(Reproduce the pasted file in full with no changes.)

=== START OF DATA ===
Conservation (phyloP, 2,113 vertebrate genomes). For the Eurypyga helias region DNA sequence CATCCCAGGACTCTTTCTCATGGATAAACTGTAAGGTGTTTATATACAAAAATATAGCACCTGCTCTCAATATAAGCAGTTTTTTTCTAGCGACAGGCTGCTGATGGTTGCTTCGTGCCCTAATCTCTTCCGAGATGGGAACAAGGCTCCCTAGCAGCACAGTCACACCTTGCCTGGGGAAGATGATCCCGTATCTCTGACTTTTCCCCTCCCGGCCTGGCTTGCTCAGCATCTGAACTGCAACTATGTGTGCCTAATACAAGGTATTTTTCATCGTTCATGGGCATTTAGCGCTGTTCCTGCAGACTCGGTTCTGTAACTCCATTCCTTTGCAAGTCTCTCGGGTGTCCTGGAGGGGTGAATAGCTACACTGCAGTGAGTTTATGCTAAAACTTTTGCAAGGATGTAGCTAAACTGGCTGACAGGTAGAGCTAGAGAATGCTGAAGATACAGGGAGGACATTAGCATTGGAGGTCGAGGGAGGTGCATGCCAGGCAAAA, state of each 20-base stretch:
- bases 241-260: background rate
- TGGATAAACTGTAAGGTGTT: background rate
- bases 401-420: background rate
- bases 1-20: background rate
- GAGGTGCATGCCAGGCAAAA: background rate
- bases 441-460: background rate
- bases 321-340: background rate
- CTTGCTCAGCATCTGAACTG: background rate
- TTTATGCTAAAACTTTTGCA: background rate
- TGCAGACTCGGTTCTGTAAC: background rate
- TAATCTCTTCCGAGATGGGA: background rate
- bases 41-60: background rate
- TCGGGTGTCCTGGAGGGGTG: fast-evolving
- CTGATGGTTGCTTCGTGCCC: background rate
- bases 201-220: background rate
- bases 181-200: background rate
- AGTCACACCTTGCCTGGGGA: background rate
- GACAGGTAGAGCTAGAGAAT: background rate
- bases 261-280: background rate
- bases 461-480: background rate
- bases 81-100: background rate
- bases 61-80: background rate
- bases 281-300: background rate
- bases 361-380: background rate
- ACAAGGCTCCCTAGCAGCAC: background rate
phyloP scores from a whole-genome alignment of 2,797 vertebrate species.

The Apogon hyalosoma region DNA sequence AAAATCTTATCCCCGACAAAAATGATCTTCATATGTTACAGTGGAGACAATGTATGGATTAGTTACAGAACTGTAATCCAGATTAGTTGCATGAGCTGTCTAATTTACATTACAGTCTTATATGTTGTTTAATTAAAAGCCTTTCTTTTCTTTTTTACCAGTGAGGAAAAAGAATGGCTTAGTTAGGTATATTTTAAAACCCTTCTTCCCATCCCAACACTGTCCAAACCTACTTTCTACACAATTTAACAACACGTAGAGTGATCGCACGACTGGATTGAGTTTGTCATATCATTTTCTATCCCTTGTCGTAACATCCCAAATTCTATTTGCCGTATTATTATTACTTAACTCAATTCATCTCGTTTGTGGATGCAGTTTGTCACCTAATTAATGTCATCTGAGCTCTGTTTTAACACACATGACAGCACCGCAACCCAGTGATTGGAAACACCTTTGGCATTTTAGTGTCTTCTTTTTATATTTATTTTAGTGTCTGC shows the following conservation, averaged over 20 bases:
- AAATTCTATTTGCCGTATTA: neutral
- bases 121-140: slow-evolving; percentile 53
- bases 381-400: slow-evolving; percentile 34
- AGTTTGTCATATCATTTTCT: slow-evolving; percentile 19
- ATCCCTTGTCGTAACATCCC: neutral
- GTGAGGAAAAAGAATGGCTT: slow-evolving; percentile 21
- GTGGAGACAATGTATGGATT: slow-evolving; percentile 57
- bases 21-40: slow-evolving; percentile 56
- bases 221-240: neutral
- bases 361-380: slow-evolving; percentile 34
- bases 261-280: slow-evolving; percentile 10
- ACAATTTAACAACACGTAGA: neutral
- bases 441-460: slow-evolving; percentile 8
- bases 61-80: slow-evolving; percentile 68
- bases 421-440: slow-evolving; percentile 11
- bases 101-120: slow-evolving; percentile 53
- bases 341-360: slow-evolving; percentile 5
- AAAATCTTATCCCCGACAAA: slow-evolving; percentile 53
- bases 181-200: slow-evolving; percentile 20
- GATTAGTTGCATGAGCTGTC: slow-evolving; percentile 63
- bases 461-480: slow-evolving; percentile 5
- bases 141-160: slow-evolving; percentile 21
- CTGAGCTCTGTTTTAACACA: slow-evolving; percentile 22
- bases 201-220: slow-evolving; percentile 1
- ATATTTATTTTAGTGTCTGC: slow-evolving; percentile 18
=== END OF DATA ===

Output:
Conservation (phyloP, 2,113 vertebrate genomes). For the Eurypyga helias region DNA sequence CATCCCAGGACTCTTTCTCATGGATAAACTGTAAGGTGTTTATATACAAAAATATAGCACCTGCTCTCAATATAAGCAGTTTTTTTCTAGCGACAGGCTGCTGATGGTTGCTTCGTGCCCTAATCTCTTCCGAGATGGGAACAAGGCTCCCTAGCAGCACAGTCACACCTTGCCTGGGGAAGATGATCCCGTATCTCTGACTTTTCCCCTCCCGGCCTGGCTTGCTCAGCATCTGAACTGCAACTATGTGTGCCTAATACAAGGTATTTTTCATCGTTCATGGGCATTTAGCGCTGTTCCTGCAGACTCGGTTCTGTAACTCCATTCCTTTGCAAGTCTCTCGGGTGTCCTGGAGGGGTGAATAGCTACACTGCAGTGAGTTTATGCTAAAACTTTTGCAAGGATGTAGCTAAACTGGCTGACAGGTAGAGCTAGAGAATGCTGAAGATACAGGGAGGACATTAGCATTGGAGGTCGAGGGAGGTGCATGCCAGGCAAAA, state of each 20-base stretch:
- bases 241-260: background rate
- TGGATAAACTGTAAGGTGTT: background rate
- bases 401-420: background rate
- bases 1-20: background rate
- GAGGTGCATGCCAGGCAAAA: background rate
- bases 441-460: background rate
- bases 321-340: background rate
- CTTGCTCAGCATCTGAACTG: background rate
- TTTATGCTAAAACTTTTGCA: background rate
- TGCAGACTCGGTTCTGTAAC: background rate
- TAATCTCTTCCGAGATGGGA: background rate
- bases 41-60: background rate
- TCGGGTGTCCTGGAGGGGTG: fast-evolving
- CTGATGGTTGCTTCGTGCCC: background rate
- bases 201-220: background rate
- bases 181-200: background rate
- AGTCACACCTTGCCTGGGGA: background rate
- GACAGGTAGAGCTAGAGAAT: background rate
- bases 261-280: background rate
- bases 461-480: background rate
- bases 81-100: background rate
- bases 61-80: background rate
- bases 281-300: background rate
- bases 361-380: background rate
- ACAAGGCTCCCTAGCAGCAC: background rate
phyloP scores from a whole-genome alignment of 2,797 vertebrate species.

The Apogon hyalosoma region DNA sequence AAAATCTTATCCCCGACAAAAATGATCTTCATATGTTACAGTGGAGACAATGTATGGATTAGTTACAGAACTGTAATCCAGATTAGTTGCATGAGCTGTCTAATTTACATTACAGTCTTATATGTTGTTTAATTAAAAGCCTTTCTTTTCTTTTTTACCAGTGAGGAAAAAGAATGGCTTAGTTAGGTATATTTTAAAACCCTTCTTCCCATCCCAACACTGTCCAAACCTACTTTCTACACAATTTAACAACACGTAGAGTGATCGCACGACTGGATTGAGTTTGTCATATCATTTTCTATCCCTTGTCGTAACATCCCAAATTCTATTTGCCGTATTATTATTACTTAACTCAATTCATCTCGTTTGTGGATGCAGTTTGTCACCTAATTAATGTCATCTGAGCTCTGTTTTAACACACATGACAGCACCGCAACCCAGTGATTGGAAACACCTTTGGCATTTTAGTGTCTTCTTTTTATATTTATTTTAGTGTCTGC shows the following conservation, averaged over 20 bases:
- AAATTCTATTTGCCGTATTA: neutral
- bases 121-140: slow-evolving; percentile 53
- bases 381-400: slow-evolving; percentile 34
- AGTTTGTCATATCATTTTCT: slow-evolving; percentile 19
- ATCCCTTGTCGTAACATCCC: neutral
- GTGAGGAAAAAGAATGGCTT: slow-evolving; percentile 21
- GTGGAGACAATGTATGGATT: slow-evolving; percentile 57
- bases 21-40: slow-evolving; percentile 56
- bases 221-240: neutral
- bases 361-380: slow-evolving; percentile 34
- bases 261-280: slow-evolving; percentile 10
- ACAATTTAACAACACGTAGA: neutral
- bases 441-460: slow-evolving; percentile 8
- bases 61-80: slow-evolving; percentile 68
- bases 421-440: slow-evolving; percentile 11
- bases 101-120: slow-evolving; percentile 53
- bases 341-360: slow-evolving; percentile 5
- AAAATCTTATCCCCGACAAA: slow-evolving; percentile 53
- bases 181-200: slow-evolving; percentile 20
- GATTAGTTGCATGAGCTGTC: slow-evolving; percentile 63
- bases 461-480: slow-evolving; percentile 5
- bases 141-160: slow-evolving; percentile 21
- CTGAGCTCTGTTTTAACACA: slow-evolving; percentile 22
- bases 201-220: slow-evolving; percentile 1
- ATATTTATTTTAGTGTCTGC: slow-evolving; percentile 18